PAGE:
Consumer Alert: Avoiding scams on social media - KTIV News 4 Sioux City IA: News, Weather and Sports

Consumer Alert: Avoiding scams on social media

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The next time you hear about an investment from a friend or even a church group, be extra cautious.

"We thought, 'Wow, what an opportunity to get in on the ground floor with this company,'" said Becky Gilbert, fraud victim. The company Becky Gilbert heard about from a friend was GNX-PERTS, which developed new products.

Becky and her husband were very interested in one specific product--an additive that allows plastic or paint to glow in the dark.

"It didn't seem ordinary glow in the dark," said Becky Gilbert, fraud victim. "It was very vibrant glow in the dark, it was lasts a long time, it was put into anything from car paint, to paint for the roads, the striping for the road."

The Gilberts worked in the trucking business and thought the investment was solid. "Everybody is talking about safety in the transportation industry so we were like, 'Wow you know this opportunity, because we know this product would get sold,'" said Becky Gilbert, fraud victim.

GNX-PERTS made a convincing pitch. "They brought some of the product and PowerPoint presentation to show us," said Becky Gilbert, fraud victim. "They told us that the opportunity would be to purchase stock at $25,000 per share."

The Gilberts bought "two" shares for $50,000. 90 days after investing, their optimism quickly turned to disbelief, when they got a call from postal inspectors. "Very foolish at first to think 'how could this possibly happen?' "We run a business, college educated people, how could this happen to us?"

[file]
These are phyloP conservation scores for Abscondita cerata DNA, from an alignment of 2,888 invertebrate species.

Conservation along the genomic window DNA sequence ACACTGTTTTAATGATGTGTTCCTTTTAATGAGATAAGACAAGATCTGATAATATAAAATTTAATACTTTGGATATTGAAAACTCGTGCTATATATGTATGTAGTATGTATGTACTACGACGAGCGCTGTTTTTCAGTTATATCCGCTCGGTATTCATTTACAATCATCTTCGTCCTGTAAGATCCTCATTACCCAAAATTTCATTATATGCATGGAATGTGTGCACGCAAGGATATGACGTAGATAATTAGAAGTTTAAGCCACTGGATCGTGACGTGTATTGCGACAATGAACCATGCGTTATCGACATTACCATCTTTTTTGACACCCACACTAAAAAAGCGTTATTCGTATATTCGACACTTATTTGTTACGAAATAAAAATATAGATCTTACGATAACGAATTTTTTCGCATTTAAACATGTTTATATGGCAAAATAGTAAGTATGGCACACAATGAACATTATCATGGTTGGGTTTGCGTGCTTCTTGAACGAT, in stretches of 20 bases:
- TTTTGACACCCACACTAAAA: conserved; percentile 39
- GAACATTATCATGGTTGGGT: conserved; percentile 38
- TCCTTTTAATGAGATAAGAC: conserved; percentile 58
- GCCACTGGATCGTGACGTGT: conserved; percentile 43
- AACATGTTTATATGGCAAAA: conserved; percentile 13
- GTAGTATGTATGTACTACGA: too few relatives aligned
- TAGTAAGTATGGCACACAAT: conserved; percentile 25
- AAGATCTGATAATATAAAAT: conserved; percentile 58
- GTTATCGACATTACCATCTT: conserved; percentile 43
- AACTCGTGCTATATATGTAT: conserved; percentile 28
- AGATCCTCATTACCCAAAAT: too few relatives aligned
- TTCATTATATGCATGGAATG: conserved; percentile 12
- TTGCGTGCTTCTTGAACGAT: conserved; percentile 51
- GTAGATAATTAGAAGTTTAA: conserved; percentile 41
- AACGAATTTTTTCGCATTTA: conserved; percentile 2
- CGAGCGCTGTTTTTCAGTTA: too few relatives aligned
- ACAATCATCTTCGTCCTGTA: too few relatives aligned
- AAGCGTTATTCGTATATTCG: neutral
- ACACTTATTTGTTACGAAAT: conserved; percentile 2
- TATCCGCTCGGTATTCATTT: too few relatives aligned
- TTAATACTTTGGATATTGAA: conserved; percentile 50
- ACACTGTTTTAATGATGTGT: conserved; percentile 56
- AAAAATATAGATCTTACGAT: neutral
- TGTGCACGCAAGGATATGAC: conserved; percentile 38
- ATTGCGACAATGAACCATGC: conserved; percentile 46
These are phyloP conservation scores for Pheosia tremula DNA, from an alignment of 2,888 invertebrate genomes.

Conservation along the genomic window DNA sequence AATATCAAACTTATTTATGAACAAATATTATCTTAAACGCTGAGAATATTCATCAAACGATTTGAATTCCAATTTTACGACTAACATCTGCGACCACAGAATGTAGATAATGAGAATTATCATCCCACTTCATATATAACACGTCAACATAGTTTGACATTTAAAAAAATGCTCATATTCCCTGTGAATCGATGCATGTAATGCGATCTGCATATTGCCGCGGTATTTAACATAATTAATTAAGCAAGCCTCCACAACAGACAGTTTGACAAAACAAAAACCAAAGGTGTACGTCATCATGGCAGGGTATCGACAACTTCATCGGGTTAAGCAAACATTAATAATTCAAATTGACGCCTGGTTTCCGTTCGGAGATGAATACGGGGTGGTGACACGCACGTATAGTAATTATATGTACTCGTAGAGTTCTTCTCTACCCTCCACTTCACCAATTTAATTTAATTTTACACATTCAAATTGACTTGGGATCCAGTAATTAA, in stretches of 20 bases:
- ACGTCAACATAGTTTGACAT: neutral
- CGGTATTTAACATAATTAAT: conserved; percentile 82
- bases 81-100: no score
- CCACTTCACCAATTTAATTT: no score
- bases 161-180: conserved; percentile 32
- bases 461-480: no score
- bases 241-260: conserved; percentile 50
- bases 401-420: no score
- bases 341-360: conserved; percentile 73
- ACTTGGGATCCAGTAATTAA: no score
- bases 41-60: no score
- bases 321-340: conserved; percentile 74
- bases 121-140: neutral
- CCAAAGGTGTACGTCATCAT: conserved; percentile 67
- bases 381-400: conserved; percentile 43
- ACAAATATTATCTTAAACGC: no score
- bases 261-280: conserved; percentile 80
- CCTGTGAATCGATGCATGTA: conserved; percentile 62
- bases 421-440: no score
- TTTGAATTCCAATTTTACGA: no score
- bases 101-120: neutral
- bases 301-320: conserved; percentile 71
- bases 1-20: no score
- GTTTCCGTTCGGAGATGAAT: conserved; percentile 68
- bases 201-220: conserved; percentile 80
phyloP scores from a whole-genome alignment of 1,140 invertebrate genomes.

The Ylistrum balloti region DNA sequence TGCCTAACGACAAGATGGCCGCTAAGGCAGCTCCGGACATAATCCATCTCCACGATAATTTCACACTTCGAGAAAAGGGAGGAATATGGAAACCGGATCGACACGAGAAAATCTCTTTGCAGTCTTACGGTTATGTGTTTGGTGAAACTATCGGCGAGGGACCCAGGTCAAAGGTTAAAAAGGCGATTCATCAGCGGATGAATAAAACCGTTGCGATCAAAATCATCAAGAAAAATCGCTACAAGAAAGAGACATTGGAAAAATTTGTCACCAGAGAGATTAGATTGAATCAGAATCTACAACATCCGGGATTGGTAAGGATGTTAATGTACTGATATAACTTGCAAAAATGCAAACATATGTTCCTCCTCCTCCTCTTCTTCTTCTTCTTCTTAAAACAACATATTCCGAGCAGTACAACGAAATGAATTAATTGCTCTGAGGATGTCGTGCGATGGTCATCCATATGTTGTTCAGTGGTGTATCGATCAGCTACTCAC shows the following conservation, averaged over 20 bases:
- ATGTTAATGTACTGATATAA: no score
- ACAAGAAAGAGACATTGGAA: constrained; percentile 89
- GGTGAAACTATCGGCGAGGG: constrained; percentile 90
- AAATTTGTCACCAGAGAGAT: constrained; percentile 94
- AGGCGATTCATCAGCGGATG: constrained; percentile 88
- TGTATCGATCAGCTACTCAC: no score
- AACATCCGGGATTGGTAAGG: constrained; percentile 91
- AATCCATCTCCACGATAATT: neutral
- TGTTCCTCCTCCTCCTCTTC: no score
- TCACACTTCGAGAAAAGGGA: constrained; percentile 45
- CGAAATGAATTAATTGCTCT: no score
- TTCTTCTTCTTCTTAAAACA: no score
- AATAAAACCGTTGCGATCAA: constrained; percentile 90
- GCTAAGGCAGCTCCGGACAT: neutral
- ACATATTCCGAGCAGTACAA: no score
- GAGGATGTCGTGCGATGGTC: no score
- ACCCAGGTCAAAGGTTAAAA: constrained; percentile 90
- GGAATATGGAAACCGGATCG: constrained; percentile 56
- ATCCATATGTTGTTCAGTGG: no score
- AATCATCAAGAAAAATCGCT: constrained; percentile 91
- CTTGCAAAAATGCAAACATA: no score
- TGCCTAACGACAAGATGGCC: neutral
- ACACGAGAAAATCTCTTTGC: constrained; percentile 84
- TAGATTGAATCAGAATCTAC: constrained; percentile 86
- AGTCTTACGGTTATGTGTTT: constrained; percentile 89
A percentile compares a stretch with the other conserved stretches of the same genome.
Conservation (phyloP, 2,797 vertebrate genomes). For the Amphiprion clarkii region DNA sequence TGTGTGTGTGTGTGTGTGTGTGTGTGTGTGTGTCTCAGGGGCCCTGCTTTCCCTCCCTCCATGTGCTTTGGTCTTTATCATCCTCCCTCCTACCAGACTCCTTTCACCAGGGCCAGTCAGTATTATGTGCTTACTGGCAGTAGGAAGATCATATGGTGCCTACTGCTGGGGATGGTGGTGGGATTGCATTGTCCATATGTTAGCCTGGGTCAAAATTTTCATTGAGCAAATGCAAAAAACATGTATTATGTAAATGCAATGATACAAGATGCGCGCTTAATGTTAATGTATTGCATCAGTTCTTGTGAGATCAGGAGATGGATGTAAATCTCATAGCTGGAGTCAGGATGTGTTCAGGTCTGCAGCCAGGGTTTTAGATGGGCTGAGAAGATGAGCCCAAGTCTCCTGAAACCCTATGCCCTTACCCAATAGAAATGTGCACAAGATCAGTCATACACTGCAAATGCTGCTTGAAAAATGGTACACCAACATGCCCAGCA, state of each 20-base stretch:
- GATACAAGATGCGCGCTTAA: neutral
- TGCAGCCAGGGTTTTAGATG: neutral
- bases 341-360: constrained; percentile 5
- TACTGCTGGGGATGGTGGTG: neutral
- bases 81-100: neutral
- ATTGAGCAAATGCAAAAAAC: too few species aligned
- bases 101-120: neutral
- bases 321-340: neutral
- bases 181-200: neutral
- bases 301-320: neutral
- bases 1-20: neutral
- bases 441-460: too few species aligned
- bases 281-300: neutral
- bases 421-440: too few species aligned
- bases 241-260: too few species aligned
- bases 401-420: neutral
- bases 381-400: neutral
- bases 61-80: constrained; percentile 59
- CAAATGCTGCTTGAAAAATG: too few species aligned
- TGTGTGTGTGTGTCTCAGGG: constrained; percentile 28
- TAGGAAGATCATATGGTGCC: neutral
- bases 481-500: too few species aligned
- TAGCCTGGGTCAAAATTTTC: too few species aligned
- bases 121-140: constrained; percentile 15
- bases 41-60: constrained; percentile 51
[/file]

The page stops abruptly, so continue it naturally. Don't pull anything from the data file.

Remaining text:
More than 50 people were victims with losses totaling $4-million.

Inspectors say the product was real, but the company was only interested in making as much money as possible. "So, they had no conscience as far as I can view it because they were really targeting anyone and everyone in order to get money out of them," said Laura Mahlke, US Postal Inspector.

Inspectors say be skeptical of investment opportunities you hear about through friends or social groups. "Still do your own checking," said Laura Mahlke, US Postal Inspector. "What I learned in this case, was that this person may believe it is legitimate and they maY NOT realize they are part of the scheme trying to lure you in - so do your own independent checking of someone trying to sell you investments, stock shares."

The Gilberts never got any of their money back and feel they now can not trust anyone.

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